In the IT shops have long proliferated intense religious wars between popular technologies. From the programmer’s perspective, debates over Java versus .Net or PHP versus ASP have caused many high profile feuds. Similarly in the system administrator space, Windows versus Linux or UNIX, and even infighting between different flavors of UNIX or Linux has made many tech mag headlines.
While cloud computing comes with the promise of abstracting business users and programmers from underlying technology decisions, these platform wars have still played a significant role in the choice of which cloud computing environment to support.
This year, however, we have seen great strides in interoperability on the cloud. What is making interoperability possible is a concept called Platform as a Service (PaaS). The idea behind Platform as a Service cloud services is that the user controls their entire solution stack from the operating system on up. This includes not only the configuration of the operating system but also all of the choices around programming environment and third party software installations. The PaaS cloud provider is responsible for providing the hardware and management tools to host and maintain the servers and network that host the operating platform and resultant solution stack.
The idea of Platform as a Service has been around for a number of years and was made popular by Amazon Cloud Services around three or four years ago. Amazon Cloud Services offered all of the scalability and management that their competitor cloud providers promised, but they also allowed you to manage an entire virtual environment on the operating system level. This means that users could create their entire software stack from the operating system up to the web application server and then port it onto Amazon’s cloud. Amazon Cloud Services then managed any hardware and networking responsibilities, such as increases in bandwidth or increases in processing power and memory.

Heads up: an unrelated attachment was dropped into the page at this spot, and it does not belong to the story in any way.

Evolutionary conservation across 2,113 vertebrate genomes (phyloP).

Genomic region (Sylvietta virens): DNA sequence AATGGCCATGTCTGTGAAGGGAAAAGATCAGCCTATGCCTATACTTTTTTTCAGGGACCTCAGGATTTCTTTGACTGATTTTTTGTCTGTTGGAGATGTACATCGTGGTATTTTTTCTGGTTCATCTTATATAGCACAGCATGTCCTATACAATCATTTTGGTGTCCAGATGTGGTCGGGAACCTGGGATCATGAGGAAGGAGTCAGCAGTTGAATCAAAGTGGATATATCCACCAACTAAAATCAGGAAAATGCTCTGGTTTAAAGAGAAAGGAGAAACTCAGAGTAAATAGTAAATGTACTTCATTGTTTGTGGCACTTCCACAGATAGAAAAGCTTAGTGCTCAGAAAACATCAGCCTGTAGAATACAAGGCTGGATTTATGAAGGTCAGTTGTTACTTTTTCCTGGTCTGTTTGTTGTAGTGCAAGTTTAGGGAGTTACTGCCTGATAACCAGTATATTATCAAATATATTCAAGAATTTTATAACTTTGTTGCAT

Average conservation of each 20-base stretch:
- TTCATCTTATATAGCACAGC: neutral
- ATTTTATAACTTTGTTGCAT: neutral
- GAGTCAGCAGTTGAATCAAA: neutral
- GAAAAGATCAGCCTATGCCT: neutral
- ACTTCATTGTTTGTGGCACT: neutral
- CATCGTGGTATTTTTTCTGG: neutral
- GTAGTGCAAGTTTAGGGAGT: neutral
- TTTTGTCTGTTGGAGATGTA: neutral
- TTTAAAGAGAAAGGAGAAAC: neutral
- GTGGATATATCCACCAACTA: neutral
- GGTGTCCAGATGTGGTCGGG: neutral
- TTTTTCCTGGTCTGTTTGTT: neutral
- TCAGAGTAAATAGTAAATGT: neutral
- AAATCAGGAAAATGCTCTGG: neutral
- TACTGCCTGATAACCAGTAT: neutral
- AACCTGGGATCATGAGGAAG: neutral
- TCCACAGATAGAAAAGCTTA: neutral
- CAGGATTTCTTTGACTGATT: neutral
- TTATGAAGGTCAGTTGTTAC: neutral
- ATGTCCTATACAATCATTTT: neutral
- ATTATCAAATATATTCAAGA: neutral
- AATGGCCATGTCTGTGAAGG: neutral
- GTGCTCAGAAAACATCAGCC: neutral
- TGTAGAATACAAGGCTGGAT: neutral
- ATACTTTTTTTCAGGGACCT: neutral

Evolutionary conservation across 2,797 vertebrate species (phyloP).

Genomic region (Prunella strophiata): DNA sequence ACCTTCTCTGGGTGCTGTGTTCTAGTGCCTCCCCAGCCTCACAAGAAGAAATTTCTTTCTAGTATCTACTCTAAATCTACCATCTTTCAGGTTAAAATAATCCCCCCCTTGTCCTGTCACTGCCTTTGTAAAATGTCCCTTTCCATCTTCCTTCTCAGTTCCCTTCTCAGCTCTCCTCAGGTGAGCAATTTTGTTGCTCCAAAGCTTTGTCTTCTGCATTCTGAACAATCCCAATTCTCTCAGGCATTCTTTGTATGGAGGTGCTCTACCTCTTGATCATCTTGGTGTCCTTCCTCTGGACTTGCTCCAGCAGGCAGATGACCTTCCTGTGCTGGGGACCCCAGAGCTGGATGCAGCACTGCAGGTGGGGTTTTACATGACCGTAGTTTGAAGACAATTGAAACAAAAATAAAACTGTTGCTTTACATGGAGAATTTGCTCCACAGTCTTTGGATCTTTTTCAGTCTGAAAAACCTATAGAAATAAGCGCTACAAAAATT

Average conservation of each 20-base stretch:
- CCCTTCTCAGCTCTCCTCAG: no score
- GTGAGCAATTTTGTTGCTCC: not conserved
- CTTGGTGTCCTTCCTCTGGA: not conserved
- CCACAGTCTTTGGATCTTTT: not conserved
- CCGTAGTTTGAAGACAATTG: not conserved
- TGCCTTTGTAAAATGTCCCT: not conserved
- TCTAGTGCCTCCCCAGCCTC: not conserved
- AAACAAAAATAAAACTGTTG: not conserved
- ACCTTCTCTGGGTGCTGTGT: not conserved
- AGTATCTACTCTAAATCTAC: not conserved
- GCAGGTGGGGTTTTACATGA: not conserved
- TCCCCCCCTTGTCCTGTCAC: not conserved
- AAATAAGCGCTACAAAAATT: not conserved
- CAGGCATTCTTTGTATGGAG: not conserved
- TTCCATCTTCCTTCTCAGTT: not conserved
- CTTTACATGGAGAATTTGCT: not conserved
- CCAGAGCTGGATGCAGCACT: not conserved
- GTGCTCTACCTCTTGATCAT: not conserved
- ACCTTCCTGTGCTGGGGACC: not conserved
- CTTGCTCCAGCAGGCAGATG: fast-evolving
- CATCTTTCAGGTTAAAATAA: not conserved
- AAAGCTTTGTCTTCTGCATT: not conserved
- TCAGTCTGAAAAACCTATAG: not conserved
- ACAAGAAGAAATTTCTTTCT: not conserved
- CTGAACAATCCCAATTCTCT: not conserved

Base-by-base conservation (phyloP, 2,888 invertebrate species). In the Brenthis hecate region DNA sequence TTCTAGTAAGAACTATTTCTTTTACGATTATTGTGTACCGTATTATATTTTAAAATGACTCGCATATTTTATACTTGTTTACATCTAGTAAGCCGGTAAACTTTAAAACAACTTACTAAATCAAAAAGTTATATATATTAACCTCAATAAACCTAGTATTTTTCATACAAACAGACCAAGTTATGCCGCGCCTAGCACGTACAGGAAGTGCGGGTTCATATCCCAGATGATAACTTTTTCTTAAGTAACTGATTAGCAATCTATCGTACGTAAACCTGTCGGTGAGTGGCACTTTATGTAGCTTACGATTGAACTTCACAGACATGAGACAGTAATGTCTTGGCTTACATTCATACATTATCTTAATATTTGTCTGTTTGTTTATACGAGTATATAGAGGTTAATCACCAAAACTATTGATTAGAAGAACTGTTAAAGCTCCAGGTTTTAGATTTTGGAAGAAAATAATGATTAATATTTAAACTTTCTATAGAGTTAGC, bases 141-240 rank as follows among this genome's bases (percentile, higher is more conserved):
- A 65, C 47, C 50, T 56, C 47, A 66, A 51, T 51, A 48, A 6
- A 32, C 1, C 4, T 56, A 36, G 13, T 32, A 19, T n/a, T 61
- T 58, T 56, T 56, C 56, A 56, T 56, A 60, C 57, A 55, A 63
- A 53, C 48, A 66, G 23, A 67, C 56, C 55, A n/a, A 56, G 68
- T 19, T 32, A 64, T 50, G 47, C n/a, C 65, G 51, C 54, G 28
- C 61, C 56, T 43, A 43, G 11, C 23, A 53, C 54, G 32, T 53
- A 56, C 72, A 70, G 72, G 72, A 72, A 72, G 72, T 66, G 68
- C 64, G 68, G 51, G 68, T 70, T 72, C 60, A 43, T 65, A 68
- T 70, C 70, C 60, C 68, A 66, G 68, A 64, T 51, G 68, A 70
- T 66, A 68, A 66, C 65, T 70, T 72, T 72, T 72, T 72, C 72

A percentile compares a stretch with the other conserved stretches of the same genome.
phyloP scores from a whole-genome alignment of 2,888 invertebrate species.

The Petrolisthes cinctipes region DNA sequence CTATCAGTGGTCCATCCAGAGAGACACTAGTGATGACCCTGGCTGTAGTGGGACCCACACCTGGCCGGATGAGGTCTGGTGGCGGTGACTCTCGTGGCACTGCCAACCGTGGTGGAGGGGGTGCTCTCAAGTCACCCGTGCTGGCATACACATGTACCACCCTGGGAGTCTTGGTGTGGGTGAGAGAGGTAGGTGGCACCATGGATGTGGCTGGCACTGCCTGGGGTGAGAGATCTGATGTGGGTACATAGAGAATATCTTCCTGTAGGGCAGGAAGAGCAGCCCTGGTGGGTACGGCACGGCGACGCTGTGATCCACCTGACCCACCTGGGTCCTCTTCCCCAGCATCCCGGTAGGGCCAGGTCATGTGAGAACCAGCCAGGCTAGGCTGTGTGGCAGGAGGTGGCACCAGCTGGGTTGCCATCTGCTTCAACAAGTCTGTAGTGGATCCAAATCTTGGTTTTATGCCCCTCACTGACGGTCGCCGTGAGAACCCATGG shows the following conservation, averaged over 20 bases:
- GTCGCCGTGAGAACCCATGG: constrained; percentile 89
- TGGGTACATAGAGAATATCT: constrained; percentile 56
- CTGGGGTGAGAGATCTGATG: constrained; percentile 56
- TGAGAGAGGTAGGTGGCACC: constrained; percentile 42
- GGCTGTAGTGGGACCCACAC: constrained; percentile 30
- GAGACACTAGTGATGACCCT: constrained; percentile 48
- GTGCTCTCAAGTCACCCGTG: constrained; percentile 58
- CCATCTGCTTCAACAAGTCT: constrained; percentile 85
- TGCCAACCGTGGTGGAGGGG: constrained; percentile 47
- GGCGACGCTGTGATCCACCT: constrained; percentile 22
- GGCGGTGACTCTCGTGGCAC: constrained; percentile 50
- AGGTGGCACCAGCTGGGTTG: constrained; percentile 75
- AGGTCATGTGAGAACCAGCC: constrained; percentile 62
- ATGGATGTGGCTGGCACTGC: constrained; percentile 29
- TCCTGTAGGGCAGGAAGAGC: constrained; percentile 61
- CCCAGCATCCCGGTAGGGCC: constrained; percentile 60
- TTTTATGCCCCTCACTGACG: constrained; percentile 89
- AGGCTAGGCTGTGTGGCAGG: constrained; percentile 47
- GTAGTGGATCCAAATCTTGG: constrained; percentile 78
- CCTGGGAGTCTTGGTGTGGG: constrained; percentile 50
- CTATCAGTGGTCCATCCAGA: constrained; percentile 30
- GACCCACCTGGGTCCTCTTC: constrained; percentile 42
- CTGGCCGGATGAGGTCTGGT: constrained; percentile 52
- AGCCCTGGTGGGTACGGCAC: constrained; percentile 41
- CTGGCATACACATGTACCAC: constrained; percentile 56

In the past, Linux users who wished to run their service on the cloud would need to contract with a cloud service that offered Linux support. These cloud providers were built on the Linux stack and did not support Windows environments or the .Net environment. Users who had requirements for the support of both Linux and Windows would have to choose two different cloud providers, or at least two separate service agreements.
The newest generation of cloud services now eliminates the need to separate all of your platforms into different vendors, different service agreements, or even different management platforms. Many cloud providers have taken a queue from Amazon’s success with Platform as a Service offering. The big difference between the original Amazon cloud service and the new generation of cloud services is the integration of both Windows and Linux operating system platforms into a single management tool. This is extremely useful for many medium sized to large organizations as most IT enterprises today run a combination of several platforms. This hegemony of platform stacks has made a move to the cloud difficult for larger IT departments as there has not been a single management suite until now that can handle all of the platforms from Windows to Linux and Unix.
The most important news in the cloud industry in terms of Linux, however, is the announcement by Microsoft that it will now provide Linux support in its newest version of its cloud service, Azure. The decision seems to come from a realization by Microsoft that most of the cloud industry runs on the Linux platform, and if it wanted to compete in the cloud space it would need to provide support for Linux sooner or later.
Author bio: The post is written by Jason Phillips. He is an engineer. Apart from his profession he loves to write on various topics of his domain. Cloud computing is one of his favorite topic and in fact he is currently writing on crm cloud.
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